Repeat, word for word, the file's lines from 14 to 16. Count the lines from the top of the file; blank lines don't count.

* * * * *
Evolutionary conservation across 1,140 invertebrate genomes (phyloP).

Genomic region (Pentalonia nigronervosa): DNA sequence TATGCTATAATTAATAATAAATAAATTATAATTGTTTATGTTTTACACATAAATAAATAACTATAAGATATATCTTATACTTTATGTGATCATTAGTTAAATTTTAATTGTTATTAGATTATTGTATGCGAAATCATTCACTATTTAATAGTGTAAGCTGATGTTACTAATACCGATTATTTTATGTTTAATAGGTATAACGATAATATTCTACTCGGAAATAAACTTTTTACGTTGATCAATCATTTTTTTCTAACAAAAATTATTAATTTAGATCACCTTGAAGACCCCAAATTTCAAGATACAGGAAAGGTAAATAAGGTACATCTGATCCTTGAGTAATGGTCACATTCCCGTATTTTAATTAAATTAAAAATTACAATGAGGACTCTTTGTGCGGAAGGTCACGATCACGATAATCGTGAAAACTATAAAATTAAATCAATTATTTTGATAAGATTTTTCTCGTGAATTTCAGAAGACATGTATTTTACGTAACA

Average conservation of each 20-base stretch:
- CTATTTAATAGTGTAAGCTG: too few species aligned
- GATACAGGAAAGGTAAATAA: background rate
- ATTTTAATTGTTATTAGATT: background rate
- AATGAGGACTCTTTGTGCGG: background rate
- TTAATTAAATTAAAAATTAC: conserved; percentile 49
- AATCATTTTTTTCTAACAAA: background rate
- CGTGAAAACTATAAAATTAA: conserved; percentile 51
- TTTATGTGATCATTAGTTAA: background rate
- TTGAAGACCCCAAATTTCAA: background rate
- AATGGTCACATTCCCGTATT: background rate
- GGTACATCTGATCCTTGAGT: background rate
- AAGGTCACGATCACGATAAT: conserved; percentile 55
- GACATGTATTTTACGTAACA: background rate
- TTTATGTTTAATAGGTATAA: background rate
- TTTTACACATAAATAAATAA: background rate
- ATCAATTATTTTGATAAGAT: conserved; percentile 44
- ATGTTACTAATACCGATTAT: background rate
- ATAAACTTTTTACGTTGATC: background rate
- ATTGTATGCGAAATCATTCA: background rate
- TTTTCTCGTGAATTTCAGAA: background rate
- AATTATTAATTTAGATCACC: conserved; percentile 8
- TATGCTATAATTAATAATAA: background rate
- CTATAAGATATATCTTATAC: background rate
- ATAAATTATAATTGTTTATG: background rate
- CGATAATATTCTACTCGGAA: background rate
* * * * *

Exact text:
- GGTACATCTGATCCTTGAGT: background rate
- AAGGTCACGATCACGATAAT: conserved; percentile 55
- GACATGTATTTTACGTAACA: background rate